There’s been a lot of celebration for the 20th anniversary of Primal Scream’s breakthrough album Screamadelica and, sure, I can understand why. Released on the zenith of the rave revolution, the album came to define both poles of the smiley-faced culture — the dancey and smooth sounds of electronic outfits like 808 State and the more rock oriented strain of bands like the Stone Roses. Bobby Gillespie and company crafted an album that condensed an era in its groovy, sample-happy guitar vamps. Personally, I don’t think it’s that good. Side A is stellar, no doubt about it, but around the time “Come Together” appears, the album starts to drift towards long pieces revolving around clichés of the era (diva vocals, chill beats). And that’s not mentioning Mudhoney’s superior use of the sample from the movie The Wild Angels.
On the other hand, 1997’s Vanishing Point takes the sound and approach of Screamadelica and goes deeper into its druggy corridors , letting them resolve into their natural conclusions, no matter if they lead to dark and heavy territory. The album is as eclectic as its guests (The Memphis Horns, original Sex Pistols bassist Glen Matlock, and Jamaican dub legend Augustus Pablo), but it has an atmosphere that ties everything together. It contains a cover of the song “Motörhead” that sounds closer to Hawkwind than Lemmy’s subsequent band, while “Medication” is an irresistible Stonesy boogie and opener “Burning Wheel” is a dubby layered song of narcoleptic grandeur.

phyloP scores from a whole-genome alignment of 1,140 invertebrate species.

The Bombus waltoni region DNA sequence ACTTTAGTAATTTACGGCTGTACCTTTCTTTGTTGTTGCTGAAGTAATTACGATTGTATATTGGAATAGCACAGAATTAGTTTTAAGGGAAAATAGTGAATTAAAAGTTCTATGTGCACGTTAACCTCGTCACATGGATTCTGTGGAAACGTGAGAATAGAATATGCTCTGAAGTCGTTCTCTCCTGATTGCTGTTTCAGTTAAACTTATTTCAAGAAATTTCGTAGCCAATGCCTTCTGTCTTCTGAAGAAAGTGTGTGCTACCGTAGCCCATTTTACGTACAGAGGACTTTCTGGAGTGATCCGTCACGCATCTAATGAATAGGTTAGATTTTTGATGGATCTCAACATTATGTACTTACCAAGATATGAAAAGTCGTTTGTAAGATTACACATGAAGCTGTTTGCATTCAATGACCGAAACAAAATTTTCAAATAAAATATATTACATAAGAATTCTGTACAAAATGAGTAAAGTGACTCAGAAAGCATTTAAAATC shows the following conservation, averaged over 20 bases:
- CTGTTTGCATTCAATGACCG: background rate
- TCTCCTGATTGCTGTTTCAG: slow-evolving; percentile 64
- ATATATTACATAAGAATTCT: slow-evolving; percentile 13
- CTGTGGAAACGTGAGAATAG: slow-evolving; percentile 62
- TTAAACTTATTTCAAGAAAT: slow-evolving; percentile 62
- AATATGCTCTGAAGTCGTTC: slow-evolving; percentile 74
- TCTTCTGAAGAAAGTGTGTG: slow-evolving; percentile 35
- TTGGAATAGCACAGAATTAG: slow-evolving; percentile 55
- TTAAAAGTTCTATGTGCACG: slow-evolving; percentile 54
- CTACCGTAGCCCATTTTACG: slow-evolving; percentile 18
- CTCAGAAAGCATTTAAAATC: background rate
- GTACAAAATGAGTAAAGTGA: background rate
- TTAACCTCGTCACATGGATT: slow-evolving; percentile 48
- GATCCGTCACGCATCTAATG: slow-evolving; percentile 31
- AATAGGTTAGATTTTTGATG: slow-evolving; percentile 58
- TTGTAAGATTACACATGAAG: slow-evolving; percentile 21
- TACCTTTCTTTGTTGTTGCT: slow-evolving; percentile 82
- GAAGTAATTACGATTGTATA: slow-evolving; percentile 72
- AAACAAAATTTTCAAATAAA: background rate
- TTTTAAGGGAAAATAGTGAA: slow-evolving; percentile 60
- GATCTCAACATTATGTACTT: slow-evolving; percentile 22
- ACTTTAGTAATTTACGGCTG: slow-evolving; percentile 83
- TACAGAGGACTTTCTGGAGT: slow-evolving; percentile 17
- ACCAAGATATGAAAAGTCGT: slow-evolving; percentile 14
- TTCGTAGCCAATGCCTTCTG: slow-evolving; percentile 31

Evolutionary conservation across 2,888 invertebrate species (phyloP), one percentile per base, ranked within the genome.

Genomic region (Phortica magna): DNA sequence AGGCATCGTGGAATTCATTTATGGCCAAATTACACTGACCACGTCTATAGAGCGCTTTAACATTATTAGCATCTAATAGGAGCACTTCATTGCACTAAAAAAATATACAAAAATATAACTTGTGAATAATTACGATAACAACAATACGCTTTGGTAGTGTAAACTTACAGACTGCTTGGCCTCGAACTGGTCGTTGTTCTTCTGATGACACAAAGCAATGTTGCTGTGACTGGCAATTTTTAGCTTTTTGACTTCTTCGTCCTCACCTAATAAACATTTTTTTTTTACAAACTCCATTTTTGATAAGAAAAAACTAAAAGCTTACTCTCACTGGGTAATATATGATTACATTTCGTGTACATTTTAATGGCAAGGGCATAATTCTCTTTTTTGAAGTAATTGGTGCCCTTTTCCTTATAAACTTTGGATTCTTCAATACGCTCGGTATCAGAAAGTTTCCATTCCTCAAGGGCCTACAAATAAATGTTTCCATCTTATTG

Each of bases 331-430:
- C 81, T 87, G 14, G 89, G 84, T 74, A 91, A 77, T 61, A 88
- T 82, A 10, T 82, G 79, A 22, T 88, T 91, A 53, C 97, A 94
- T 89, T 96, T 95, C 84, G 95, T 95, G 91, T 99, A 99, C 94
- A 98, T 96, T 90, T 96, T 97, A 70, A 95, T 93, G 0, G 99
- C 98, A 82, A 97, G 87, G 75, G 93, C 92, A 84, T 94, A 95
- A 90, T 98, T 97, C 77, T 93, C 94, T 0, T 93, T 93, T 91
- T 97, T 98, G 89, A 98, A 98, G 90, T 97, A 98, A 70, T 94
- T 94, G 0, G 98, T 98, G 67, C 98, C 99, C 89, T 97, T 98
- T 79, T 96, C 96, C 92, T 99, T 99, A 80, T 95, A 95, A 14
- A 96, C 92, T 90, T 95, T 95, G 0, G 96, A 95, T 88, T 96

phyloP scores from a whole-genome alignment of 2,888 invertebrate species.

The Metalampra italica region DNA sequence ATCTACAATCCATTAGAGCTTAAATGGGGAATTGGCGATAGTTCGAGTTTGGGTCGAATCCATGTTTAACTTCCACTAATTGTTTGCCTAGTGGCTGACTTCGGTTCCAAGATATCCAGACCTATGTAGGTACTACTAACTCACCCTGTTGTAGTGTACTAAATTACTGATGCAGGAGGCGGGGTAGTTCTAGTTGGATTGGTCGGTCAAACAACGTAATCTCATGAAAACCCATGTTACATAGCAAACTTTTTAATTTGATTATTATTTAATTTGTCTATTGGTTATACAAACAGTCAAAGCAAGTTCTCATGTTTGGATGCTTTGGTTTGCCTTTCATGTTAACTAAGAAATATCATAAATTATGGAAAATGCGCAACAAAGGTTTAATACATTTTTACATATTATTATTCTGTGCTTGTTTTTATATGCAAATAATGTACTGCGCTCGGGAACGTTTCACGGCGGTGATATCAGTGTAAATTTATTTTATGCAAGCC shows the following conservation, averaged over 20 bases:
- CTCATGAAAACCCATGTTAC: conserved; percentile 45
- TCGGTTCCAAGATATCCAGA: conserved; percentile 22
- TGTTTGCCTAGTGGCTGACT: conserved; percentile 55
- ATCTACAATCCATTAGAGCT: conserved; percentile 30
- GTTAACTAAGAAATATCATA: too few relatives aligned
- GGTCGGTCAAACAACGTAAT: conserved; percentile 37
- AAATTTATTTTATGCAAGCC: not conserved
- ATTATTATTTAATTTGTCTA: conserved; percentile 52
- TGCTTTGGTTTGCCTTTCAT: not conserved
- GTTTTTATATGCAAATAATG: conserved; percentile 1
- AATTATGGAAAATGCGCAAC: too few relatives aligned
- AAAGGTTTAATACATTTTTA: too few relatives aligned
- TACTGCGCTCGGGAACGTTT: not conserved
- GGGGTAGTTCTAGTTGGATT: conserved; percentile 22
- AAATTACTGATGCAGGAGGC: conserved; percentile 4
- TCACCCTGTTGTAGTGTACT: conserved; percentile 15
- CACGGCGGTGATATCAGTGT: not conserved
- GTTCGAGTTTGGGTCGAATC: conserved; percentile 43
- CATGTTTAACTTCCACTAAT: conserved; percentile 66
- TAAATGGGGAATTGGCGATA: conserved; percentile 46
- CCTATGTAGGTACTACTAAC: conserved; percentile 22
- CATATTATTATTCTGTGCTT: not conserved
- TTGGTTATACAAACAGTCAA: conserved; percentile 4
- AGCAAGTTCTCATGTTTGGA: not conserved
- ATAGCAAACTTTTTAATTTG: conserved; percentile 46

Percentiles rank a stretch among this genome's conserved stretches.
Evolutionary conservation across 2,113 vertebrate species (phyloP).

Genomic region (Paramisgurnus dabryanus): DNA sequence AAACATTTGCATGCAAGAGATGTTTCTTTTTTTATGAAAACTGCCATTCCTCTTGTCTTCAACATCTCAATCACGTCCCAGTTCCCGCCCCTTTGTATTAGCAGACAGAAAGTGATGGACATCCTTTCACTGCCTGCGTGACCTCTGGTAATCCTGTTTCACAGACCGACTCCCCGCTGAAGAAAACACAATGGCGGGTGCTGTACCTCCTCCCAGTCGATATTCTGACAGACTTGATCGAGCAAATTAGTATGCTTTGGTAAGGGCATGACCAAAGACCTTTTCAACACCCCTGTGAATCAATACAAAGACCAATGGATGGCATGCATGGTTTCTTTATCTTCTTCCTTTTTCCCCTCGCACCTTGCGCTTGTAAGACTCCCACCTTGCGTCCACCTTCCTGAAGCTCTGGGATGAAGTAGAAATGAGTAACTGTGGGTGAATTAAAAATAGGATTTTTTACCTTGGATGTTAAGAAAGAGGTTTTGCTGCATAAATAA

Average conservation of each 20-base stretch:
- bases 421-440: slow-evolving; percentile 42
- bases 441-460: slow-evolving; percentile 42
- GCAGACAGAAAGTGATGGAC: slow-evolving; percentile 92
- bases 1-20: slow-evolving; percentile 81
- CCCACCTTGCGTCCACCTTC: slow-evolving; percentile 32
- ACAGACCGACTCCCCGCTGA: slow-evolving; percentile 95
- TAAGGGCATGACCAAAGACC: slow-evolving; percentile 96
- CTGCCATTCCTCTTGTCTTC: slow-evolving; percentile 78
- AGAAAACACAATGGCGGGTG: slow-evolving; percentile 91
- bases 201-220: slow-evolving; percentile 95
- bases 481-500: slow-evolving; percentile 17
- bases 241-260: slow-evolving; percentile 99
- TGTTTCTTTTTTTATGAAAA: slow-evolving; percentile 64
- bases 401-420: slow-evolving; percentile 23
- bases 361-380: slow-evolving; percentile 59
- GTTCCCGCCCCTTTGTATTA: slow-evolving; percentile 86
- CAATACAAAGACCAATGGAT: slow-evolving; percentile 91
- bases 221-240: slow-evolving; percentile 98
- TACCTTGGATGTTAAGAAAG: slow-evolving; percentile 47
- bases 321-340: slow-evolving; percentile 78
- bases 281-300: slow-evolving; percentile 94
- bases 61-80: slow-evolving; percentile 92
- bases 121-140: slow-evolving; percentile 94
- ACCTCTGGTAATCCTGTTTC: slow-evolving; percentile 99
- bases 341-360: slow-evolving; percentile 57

It also represents a musical step forward, although it’s one that happened without the larger public noticing it. Vanishing Point married the tradition of psychedelia — from the space rock of early Pink Floyd to the experiments in terror of Psychic TV — with well defined songs, but it most importantly revolutionized sound with its approach. Primal Scream usually wrote songs and then played with the results, and many of them would rise from warping and reusing old material. They were one of the first rock bands who didn’t think their guitars and recordings were holy, and they committed sacrilege in the name of creativity to produce something superior, even if it meant mangling their most celebrated artwork.
Here’s the video for “Kowalski”, based on the movie that gives this album its name, which I also recommend.